When it comes to food, there were also plenty of changes. Chicken changed from a one-off treat to a weekly ingredient, and frozen food grew in popularity. To find out more, Wide Open Eats has put together a great article on the most popular food in the 60s.

1960s kitchen

Photo Credit: House Beautiful

The 1970s

As we enter the 1970s, it’s only fair to begin our snippet with the colour of the decade – avocado green! From appliances and accessories to full kitchen suites, absolutely everything was available in the daring green shade. Other popular colours included muted yellows, browns and gold accents. Unlike the 60s, schemes were based on a more earthy palette with warm lighting for a darker atmosphere. The aim was to make the kitchen a cosy retreat to unwind at the end of the day as a family.

Although the interior design of the 70s kitchen couldn’t be more different to modern-day themes, the overall layout, along with appliances, has many similarities. The era introduced a more seamless-style approach, opting for removing handles from cabinets and designing fixtures to slot into every contour. In terms of appliances, it wouldn’t be a surprise to see a microwave in 70s homes, accompanied by an integrated oven.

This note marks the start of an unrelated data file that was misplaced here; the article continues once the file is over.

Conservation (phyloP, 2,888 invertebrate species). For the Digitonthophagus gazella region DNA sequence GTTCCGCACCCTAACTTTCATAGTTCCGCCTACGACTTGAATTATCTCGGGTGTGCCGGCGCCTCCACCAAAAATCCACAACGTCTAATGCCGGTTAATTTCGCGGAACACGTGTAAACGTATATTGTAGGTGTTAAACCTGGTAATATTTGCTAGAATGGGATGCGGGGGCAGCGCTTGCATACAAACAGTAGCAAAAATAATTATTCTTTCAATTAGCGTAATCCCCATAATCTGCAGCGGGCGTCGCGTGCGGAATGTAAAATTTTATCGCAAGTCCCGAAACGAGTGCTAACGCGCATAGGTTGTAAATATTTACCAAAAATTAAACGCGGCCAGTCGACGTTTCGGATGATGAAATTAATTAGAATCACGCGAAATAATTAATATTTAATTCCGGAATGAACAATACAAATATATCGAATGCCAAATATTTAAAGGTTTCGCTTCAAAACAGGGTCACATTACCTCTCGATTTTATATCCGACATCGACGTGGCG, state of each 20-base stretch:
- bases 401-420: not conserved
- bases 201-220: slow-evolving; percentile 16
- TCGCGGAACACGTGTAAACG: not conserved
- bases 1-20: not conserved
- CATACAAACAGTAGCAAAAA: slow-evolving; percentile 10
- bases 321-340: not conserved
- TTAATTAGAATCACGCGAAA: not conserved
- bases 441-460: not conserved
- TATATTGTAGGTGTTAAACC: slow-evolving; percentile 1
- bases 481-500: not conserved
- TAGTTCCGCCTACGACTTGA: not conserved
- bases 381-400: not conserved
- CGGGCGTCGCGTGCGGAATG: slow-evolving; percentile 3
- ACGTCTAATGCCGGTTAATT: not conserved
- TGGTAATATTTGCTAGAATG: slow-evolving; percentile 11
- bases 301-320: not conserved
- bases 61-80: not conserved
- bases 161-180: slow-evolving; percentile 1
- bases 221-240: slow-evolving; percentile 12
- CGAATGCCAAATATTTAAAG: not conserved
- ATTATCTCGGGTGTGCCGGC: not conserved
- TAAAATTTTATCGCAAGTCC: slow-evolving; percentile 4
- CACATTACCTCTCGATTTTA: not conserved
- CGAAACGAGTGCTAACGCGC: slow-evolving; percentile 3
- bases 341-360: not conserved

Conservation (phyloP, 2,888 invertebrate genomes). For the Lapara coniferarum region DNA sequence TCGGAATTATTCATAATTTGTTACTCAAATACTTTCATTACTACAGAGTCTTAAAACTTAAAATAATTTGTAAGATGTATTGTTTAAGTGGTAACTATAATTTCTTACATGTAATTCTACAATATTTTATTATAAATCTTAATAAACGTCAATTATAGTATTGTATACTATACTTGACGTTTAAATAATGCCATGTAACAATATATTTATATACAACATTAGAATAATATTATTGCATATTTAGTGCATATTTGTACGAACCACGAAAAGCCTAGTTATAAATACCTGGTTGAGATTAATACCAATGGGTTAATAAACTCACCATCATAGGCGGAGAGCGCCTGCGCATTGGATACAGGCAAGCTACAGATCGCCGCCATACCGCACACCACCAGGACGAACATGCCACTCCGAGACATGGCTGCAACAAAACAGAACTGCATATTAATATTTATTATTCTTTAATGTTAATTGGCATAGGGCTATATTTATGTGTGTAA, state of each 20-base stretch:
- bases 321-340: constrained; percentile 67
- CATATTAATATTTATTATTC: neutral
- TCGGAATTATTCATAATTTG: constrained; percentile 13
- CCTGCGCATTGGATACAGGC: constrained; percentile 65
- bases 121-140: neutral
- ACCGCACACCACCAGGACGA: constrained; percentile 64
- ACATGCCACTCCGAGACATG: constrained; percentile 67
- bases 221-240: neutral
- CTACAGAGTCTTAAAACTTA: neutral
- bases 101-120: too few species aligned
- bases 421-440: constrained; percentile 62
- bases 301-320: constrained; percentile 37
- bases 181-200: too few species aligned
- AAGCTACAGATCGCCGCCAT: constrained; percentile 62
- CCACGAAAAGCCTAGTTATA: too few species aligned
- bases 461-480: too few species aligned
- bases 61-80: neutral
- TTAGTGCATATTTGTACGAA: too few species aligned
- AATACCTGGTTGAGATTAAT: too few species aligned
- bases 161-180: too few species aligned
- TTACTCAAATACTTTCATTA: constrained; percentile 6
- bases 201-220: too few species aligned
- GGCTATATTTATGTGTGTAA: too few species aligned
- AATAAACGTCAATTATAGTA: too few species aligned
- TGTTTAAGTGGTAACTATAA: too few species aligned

1970s kitchen

Photo Credit: Timeline

The 1980s

The dark atmosphere of a 70s kitchen didn’t last for long, as by the 1980s, designs were back to incorporating a brighter, lighter and whiter approach. Homes said goodbye to muted tones and warm lighting and instead, said hello to ivory countertops and enhanced natural lighting. A neutral colour palette was most definitely here to stay.

When purchasing appliances, you could almost guarantee that your choice would be between three colours – white, black and ivory. The trend to design a more simplistic kitchen also included u-shaped suites. Featuring a continuous work surface filled with cabinets and appliances, the u-shaped kitchen reached around three walls for super sleek aesthetics.

By the 80s, the kitchen was the main hotspot for socialising with friends and family. Due to this, the number of homeowners installing an island skyrocketed. Islands would double up as a breakfast bar, featuring high stools used to add a pop of colour.